It’s Carnival time in New Orleans, and that means that throw season has arrived. Throw as in the noun, a throw, not the verb, to throw. We’re talking about that time of year when revelers raise their arms in supplication for trinkets tossed from passing Mardi Gras parade floats.
Of all the things that make New Orleans one-of-a-kind, parade throws may well be the most idiosyncratic. I don’t know of any other place on Earth where this ritual of tossing and catching from krewe to crowd takes place. I’ve been to Carnivals from Rio to Nice, and, while they have their own unique branding, they just don’t do it like they do here. When I took my own kids to the Macy’s Thanksgiving Day Parade, they scratched their heads in puzzlement. Why are people here when there’s nothing to catch, they wondered?
After four decades of riding in New Orleans parades as well as watching them curbside, I’ve seen various Carnival throws come and go. Doubloons were hot, then not, and, recently, kind of hot again. Beads have gone from Czechoslovakian glass to Chinese plastic and back to glass again. They’ve gotten more colorful, a lot longer, and a whole lot bigger.
This year, the New Orleans City Council has banned parade riders from throwing anything still wrapped in plastic. That may not reduce the environmental impact of the 20 million pounds of beads thrown from floats each year, but it will at least help keep the streets clear of the thousands of plastic bags that have gone over the sides with them.
A by-product of this change to the Carnival code is that krewes can no longer throw entire grosses of plastic-wrapped beads. Which is a good thing. You know that if you’re one of those people who has ducked for cover when a particularly ebullient float rolls by and throws become deadly parade projectiles. Years ago, when my daughter moved into an apartment on Henry Clay Avenue Uptown, she wondered why all the neighbors boarded up their windows during Carnival. She found out when Thoth rolled by, and over-zealous bead hurling shattered two of her front windows.
So the trend toward more eco-friendly and crowd-friendly throws is a good one. More and more riders (and everyone in Chewbacchus) are shunning petroleum-based products completely. Last year, the riders on my float in the Iris parade made the conscious decision not to throw beads. Really, NO beads. We threw butterfly wings, fanny packs, playing cards. But not a single strand of pearls. It felt a little like having Halloween without candy, or Valentine’s Day without the chocolate. This year, after some soul searching and by popular demand, we’re throwing just one special butterfly float bead. So I guess we’re kind of having our king cake and eating it, too.
For riders, throws – the nouns – are important. They can make or break the reputation of a Carnival krewe. Thousands of people turn out for those parades with “good” throws, like LED swords or blinking neon sippy cups. Sparta has an annual mystery throw. Endymion’s motto is “throw ’til it hurts.” Bacchus is throwing light-up cowboy hats and bolo ties this year.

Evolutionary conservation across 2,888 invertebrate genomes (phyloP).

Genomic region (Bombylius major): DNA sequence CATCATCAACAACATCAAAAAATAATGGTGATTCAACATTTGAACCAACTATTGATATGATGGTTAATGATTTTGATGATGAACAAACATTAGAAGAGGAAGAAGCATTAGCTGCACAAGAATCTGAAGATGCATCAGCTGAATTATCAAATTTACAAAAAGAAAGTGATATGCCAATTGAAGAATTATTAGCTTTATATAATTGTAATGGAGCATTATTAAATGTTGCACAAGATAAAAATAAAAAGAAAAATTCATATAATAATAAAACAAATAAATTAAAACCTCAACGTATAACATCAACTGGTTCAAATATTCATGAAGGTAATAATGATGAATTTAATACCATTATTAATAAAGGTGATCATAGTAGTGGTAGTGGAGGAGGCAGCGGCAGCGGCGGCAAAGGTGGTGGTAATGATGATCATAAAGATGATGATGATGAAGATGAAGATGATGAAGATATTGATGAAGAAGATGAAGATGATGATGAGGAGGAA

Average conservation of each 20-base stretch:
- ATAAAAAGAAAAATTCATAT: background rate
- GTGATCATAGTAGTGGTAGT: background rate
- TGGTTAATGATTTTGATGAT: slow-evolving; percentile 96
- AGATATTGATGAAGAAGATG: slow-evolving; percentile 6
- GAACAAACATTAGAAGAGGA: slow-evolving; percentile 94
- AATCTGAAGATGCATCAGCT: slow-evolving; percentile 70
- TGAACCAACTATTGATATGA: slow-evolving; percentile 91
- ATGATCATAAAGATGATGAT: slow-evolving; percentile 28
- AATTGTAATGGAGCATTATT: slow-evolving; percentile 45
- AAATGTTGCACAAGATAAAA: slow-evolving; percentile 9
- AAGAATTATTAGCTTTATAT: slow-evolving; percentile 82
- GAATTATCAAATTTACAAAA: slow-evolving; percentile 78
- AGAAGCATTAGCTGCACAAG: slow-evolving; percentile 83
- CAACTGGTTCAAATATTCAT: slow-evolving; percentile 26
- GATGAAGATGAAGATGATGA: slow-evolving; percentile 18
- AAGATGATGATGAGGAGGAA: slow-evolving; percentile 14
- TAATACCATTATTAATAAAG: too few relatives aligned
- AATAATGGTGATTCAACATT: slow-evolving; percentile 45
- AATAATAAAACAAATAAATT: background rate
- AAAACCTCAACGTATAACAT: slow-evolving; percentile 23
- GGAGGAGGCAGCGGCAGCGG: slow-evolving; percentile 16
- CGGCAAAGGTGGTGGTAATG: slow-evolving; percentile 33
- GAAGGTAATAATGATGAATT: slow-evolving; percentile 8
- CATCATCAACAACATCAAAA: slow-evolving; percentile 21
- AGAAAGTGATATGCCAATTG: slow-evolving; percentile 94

Zulu started the trend for signature throws more than a century ago with its hand-decorated coconuts. Muses picked up the idea in 2001 with hand-decorated shoes. Now Alla decorates genie lamps and Nyx embellishes purses. Excaliber has its wooden shields. Choctaw, its tomahawks. Centurions, its swords. For Okeanas, it’s crawfish trays, and for Carrollton, shrimp boots. Seriously. Anyway, you get the idea. Tucks has its trademark toilet paper, or course, but the City Council has degreed that it be biodegradable.
Some throws have mass appeal, while others, not so much. Anyone who rides will relate to the sheer power of holding aloft a toy spear and watching the masses surge in her direction. I love flipping frisbees and scattering bouncy balls, but no one much wants them nowadays. Stuffed animals never go out of style, though they, too, have to be bigger and fancier to charm the crowd. I have a giant pink flamingo that is going to drive paradegoers crazy before finally finding its way into some small child’s bedroom.
There’s an art to catching throws, too, a kind of crowd psychology of Carnival etiquette that is not so much stated as understood. Plush toys go to kids nearby; you don’t step in front of the short girl as the float nears; you don’t let go when you catch a strand of beads simultaneously with the tall guy next to you. It’s a contest.
I don’t need to tell locals that New Orleans girls never flash for beads. That’s the mark of an out of towner, for sure. Although not everyone follows the rules. Back in the ’70s, I stepped on a doubloon preparatory to bending down to retrieve it, and the girl next to me beat me to the ground and bit my ankle.
Bags of beads that break windows or people who maim to snag a throw have traditionally been a part of Carnival. But there’s a camaraderie to the throw culture, too. These days, with so much divisiveness and partisanship, that’s what I like about it. Whether you’re throwing from above or catching from below, you’re part of something big and fun and communal and totally in the moment. I’ll take that particular stage any day.
Happy Mardi Gras to all of you.